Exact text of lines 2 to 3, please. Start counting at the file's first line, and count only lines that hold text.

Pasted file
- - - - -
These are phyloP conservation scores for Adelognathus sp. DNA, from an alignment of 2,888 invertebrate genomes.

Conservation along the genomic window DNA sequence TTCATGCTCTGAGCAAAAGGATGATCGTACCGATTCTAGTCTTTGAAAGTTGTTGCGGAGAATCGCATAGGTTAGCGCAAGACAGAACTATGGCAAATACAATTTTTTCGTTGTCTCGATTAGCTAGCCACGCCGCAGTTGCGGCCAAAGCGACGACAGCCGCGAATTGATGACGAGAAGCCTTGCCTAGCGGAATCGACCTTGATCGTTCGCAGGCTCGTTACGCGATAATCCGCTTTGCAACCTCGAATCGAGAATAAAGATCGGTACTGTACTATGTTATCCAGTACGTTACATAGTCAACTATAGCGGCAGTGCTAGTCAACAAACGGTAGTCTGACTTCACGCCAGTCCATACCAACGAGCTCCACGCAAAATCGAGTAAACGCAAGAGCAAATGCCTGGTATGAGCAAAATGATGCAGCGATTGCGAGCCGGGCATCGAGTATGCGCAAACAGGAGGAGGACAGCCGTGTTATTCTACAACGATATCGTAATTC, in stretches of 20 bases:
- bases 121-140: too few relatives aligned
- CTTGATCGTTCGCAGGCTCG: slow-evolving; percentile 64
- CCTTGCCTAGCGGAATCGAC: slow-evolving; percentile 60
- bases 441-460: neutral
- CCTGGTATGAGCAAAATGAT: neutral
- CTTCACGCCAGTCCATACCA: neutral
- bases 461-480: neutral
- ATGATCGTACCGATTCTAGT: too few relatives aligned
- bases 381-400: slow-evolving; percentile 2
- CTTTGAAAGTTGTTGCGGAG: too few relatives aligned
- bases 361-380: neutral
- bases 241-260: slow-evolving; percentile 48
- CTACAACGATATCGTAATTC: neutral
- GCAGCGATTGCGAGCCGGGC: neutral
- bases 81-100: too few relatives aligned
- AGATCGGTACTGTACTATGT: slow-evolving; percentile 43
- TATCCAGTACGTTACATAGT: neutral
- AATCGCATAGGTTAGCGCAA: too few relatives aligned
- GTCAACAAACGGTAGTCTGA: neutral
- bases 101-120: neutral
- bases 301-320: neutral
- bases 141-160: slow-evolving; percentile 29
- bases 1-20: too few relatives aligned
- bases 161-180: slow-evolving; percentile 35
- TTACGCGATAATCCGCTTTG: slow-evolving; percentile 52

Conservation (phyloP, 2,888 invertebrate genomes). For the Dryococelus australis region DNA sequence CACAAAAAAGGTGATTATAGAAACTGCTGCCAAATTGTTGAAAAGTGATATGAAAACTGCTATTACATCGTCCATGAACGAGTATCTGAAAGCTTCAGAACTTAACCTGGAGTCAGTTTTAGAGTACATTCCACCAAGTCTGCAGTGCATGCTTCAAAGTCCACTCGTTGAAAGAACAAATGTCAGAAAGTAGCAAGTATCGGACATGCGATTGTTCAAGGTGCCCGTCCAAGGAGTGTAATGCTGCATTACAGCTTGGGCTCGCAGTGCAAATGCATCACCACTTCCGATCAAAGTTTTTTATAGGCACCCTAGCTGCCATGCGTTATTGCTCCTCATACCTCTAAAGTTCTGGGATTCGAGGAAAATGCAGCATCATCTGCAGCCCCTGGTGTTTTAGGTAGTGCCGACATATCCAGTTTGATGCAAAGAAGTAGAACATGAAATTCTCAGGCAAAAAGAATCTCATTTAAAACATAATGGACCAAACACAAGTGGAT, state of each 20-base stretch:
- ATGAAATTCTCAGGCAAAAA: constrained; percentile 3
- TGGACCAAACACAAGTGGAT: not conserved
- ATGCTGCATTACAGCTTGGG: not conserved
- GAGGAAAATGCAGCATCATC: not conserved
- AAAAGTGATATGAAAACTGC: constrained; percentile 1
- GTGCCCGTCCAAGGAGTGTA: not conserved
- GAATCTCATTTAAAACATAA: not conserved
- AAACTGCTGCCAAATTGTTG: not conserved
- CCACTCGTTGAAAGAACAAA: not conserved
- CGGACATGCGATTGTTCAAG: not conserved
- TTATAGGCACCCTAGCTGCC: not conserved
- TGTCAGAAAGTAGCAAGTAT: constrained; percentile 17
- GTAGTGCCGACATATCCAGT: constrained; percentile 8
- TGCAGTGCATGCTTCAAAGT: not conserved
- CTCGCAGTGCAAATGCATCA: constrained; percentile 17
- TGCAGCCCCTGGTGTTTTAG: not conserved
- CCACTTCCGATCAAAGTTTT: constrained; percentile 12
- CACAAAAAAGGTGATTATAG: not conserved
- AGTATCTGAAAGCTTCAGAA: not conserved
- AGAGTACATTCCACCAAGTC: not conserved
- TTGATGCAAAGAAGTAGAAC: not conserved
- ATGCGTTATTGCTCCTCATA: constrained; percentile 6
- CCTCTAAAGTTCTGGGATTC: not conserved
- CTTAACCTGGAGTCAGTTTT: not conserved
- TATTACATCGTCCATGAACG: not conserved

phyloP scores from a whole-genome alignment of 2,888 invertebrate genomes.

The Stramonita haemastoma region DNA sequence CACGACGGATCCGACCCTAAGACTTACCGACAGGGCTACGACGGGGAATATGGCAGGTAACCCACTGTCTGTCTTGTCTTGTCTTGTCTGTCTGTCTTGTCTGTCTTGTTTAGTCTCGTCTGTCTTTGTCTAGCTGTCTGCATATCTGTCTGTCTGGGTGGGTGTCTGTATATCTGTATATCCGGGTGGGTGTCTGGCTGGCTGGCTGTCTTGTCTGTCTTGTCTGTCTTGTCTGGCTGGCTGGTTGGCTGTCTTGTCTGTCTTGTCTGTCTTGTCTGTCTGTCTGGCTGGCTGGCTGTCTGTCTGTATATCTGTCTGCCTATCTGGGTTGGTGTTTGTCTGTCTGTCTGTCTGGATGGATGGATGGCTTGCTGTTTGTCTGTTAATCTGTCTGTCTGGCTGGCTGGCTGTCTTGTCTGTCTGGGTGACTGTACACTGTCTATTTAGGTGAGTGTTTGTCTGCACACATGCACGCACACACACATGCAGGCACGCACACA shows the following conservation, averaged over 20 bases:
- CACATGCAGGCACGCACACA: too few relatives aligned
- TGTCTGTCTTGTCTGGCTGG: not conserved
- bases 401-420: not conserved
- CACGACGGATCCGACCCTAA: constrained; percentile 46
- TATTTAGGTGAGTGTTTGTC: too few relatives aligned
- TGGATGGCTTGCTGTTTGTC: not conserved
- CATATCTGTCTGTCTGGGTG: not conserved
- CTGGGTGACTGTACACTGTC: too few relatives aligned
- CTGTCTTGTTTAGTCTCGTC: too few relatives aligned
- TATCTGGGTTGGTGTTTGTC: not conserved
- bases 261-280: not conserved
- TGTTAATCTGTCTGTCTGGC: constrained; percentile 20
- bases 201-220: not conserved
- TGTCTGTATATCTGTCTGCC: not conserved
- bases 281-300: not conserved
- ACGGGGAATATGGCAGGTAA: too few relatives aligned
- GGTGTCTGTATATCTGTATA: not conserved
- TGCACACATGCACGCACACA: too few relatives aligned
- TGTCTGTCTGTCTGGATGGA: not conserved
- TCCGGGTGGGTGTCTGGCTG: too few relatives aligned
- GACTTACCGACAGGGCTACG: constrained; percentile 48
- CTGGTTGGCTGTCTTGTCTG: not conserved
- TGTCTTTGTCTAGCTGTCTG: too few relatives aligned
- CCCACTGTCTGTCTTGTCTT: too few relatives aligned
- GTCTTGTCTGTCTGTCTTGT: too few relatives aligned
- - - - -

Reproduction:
Conservation along the genomic window DNA sequence TTCATGCTCTGAGCAAAAGGATGATCGTACCGATTCTAGTCTTTGAAAGTTGTTGCGGAGAATCGCATAGGTTAGCGCAAGACAGAACTATGGCAAATACAATTTTTTCGTTGTCTCGATTAGCTAGCCACGCCGCAGTTGCGGCCAAAGCGACGACAGCCGCGAATTGATGACGAGAAGCCTTGCCTAGCGGAATCGACCTTGATCGTTCGCAGGCTCGTTACGCGATAATCCGCTTTGCAACCTCGAATCGAGAATAAAGATCGGTACTGTACTATGTTATCCAGTACGTTACATAGTCAACTATAGCGGCAGTGCTAGTCAACAAACGGTAGTCTGACTTCACGCCAGTCCATACCAACGAGCTCCACGCAAAATCGAGTAAACGCAAGAGCAAATGCCTGGTATGAGCAAAATGATGCAGCGATTGCGAGCCGGGCATCGAGTATGCGCAAACAGGAGGAGGACAGCCGTGTTATTCTACAACGATATCGTAATTC, in stretches of 20 bases:
- bases 121-140: too few relatives aligned